1. The 4th defendant is the appellant, the suit was instituted for administration and far taking of accounts of the movable and immovable properties and assets of late Kasireddi Somanna, the father of the plaintiff and the 1st defendant. The 2nd defendant is the husband of the 1st defendant, and the 3rd defendant is a tenant of some of the properties involved in the suit. The 4th defendant is the brother of late Somanna and the 5th defendant is the maternal grand father of both the plaintiff and the 1st defendant. The main question that arises for consideration in the appeal is whether in a suit for administration of the estate of late Somanna, the 4th defendant, who claims title to items 5 and 7 (1) of A Schedule and item 3 of B Schedule by reason of a family settlement with the plaintiff and the 1st defendant, is a proper party to the suit and whether the Court below was justified in granting a decree for recovery of possession of those items.
2. The plaintiff stated in paragraphs 10 and 11 of the plaint that the mediation that was held on 13-10-1948 was not valid and binding and that the properties in the possession of the 4th defendant form part of the estate of late Somanna and were liable to be administered. The 4th defendant contended in paragraph 6 of the written statement that the plaintiff had no cause of action against film and that the suit was not maintainable. During the pendency of the suit, a compromise was entered into between the two sisters, the plaintiff and the 1st defendant. The only issues that were tried were issues 11 and 15, The Subordinate Judge held that in the suit for administration it was open to the plaintiff to seek recovery of possession from the 4th defendant who was in unlawful possession of those properties. On issue 15, he held that the 4th defendant had not established that there was a family arrangement which was binding on the plaintiff and the 1st defendant. In the result, he directed delivery of possession to the plaintiff. So far as mesne profits were concerned, he relegated the parties to file an application under Order XX, Rule 12, C. P. C. The 4th defendant has consequently preferred the appeal.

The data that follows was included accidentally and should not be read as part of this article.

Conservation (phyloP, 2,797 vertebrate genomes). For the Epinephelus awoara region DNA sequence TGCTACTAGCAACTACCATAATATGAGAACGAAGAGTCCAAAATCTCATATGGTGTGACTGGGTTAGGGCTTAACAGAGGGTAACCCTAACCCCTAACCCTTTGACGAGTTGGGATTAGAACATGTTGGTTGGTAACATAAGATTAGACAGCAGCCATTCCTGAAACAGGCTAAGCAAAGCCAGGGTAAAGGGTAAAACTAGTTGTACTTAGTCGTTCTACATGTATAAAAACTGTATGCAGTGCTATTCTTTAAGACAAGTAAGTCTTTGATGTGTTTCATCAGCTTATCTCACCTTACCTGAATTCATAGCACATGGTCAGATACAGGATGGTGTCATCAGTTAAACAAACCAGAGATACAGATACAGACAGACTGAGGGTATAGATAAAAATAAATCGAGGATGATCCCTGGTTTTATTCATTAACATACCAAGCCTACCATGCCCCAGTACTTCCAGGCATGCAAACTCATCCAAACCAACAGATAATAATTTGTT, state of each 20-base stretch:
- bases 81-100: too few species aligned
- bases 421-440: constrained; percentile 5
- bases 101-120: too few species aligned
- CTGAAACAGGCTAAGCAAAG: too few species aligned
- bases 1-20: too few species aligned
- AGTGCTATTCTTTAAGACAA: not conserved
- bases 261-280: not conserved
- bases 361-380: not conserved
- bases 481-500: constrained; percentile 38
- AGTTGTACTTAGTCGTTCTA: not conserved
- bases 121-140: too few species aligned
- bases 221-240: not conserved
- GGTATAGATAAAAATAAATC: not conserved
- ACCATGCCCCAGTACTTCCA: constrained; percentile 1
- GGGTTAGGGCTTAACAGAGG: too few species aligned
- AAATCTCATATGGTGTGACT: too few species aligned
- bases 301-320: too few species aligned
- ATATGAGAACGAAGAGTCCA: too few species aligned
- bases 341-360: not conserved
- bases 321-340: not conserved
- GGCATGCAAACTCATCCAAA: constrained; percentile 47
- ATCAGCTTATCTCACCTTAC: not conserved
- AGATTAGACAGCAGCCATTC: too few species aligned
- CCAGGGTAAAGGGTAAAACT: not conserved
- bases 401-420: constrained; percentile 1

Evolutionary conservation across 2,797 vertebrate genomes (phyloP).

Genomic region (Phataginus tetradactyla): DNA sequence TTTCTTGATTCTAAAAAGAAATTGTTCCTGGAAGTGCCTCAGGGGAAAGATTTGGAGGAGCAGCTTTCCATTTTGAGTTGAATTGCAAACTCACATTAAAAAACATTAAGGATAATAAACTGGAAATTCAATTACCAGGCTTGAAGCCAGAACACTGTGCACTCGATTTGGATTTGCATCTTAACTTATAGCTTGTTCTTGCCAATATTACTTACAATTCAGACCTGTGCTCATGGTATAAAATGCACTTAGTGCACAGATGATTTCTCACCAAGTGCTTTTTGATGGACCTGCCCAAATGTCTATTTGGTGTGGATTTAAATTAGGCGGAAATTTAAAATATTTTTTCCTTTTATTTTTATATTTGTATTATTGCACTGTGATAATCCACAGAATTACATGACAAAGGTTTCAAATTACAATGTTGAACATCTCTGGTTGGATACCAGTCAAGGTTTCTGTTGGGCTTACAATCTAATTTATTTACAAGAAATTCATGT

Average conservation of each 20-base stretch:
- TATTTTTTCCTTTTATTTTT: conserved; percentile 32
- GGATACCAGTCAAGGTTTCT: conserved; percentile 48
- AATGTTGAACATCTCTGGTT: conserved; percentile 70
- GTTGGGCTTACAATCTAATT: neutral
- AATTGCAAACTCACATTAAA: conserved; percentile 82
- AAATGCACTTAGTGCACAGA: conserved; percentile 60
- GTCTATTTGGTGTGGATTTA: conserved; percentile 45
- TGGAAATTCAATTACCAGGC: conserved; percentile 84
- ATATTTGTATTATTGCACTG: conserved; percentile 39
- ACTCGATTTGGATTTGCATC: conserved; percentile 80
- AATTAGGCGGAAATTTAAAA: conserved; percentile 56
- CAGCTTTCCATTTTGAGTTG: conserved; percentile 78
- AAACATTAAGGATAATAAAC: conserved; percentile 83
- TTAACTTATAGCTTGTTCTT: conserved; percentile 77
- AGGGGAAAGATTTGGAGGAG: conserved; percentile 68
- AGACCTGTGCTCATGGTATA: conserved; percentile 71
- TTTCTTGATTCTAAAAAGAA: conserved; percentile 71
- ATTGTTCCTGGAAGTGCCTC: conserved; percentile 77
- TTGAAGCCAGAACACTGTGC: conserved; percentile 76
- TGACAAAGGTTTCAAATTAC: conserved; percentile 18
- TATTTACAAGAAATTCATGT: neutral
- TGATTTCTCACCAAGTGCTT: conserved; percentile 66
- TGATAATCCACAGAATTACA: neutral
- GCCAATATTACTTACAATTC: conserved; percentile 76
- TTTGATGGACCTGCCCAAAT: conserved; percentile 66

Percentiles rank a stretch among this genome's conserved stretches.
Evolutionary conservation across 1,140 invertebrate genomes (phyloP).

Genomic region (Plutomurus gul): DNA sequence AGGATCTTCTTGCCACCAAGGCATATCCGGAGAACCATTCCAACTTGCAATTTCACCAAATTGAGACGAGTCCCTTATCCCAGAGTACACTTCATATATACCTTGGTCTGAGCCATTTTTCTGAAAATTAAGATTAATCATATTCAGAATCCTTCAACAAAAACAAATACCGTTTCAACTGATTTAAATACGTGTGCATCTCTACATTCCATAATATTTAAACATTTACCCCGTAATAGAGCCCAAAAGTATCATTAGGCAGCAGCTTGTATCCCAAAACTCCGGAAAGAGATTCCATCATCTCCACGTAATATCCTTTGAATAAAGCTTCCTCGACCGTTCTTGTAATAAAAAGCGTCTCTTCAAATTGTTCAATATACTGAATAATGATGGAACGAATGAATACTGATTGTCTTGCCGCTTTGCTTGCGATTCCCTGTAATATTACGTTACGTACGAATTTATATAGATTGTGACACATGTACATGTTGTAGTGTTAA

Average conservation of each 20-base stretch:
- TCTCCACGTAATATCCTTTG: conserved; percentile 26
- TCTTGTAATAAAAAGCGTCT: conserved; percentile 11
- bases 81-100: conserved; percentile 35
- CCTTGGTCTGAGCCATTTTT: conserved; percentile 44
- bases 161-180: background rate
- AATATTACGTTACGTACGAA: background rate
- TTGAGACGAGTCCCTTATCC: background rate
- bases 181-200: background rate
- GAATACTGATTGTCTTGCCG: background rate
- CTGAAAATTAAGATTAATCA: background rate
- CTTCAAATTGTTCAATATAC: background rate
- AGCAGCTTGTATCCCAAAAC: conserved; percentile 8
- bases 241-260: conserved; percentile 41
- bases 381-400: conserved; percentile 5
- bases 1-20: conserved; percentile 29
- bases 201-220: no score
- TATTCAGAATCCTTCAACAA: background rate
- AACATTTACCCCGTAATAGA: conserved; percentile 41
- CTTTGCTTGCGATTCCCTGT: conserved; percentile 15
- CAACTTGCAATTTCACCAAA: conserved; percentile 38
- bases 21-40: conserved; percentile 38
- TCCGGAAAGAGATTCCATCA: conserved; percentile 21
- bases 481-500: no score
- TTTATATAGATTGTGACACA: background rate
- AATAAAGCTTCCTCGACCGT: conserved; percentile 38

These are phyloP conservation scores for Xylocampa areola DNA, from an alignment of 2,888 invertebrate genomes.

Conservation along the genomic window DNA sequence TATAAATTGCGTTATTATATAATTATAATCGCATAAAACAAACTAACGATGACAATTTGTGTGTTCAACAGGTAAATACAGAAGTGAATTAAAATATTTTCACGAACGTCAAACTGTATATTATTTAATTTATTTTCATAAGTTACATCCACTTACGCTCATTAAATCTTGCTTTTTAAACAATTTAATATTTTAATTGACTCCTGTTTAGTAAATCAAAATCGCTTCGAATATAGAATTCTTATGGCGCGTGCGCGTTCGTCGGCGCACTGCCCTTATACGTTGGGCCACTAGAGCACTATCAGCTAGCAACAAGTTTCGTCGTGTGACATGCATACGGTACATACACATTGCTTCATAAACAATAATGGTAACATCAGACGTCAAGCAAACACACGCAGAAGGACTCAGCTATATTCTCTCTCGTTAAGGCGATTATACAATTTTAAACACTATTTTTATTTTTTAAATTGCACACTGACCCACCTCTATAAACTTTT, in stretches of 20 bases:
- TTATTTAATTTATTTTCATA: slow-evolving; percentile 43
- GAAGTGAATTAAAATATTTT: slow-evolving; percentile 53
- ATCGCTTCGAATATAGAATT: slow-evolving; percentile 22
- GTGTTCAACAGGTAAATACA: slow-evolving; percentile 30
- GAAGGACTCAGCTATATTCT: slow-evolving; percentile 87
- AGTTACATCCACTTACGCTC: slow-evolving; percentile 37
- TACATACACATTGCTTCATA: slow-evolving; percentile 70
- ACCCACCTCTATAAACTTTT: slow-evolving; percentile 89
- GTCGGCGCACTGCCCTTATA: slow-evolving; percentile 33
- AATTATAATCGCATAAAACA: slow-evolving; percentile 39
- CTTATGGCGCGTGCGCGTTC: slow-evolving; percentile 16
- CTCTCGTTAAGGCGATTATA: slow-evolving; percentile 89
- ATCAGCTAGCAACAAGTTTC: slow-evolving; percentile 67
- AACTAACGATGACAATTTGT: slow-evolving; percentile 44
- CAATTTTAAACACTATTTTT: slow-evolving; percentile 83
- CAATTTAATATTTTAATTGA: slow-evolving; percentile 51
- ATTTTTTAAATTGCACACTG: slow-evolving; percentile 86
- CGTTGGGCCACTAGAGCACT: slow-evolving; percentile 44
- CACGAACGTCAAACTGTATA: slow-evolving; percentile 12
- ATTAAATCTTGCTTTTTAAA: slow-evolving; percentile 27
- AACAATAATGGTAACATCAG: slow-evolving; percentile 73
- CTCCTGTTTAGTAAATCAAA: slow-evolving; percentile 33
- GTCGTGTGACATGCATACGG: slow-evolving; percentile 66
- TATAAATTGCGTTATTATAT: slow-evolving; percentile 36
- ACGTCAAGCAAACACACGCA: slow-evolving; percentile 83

3. Order 20, Rule 13, C. P. C. deals with administration suits, it provides that the Court shall first pass a preliminary decree directing accounts and inquiries. In Appendix D, Form No. 17 prescribes the form of the preliminary decree in administration suit. Paragraph 10 of the form of decree is the relevant paragraph. It provides that an inquiry as to what immovable property the deceased was seized of or entitled to at the time of his death should he held. In Maliamedally Adamji v. Abdul Hussain, (1LR fl8 Bom 331 : (AIR 1924 Bom 313]), reference is made to Seton on Decrees, Vol. II, Page 1412 (7th Edition) as to the form of decree in an administration suit. The learned Judges pointed out that among the inquiries contemplated in the course of the administration, the inquiry as 1o what immovable property the deceased was seized of or entitled to at the time of his death is included, it is therefore clear to my mind that In a suit for administration, the Court has to necessarily ascertain what properties belonged to the deceased at the time of his death. As the 4th defendant claims title to items 5 and 7 (I) of Schedule ft and item 3 of B Schedule, the Court is entitled to ascertain whether the 4th defendant was in lawful possession of those properties.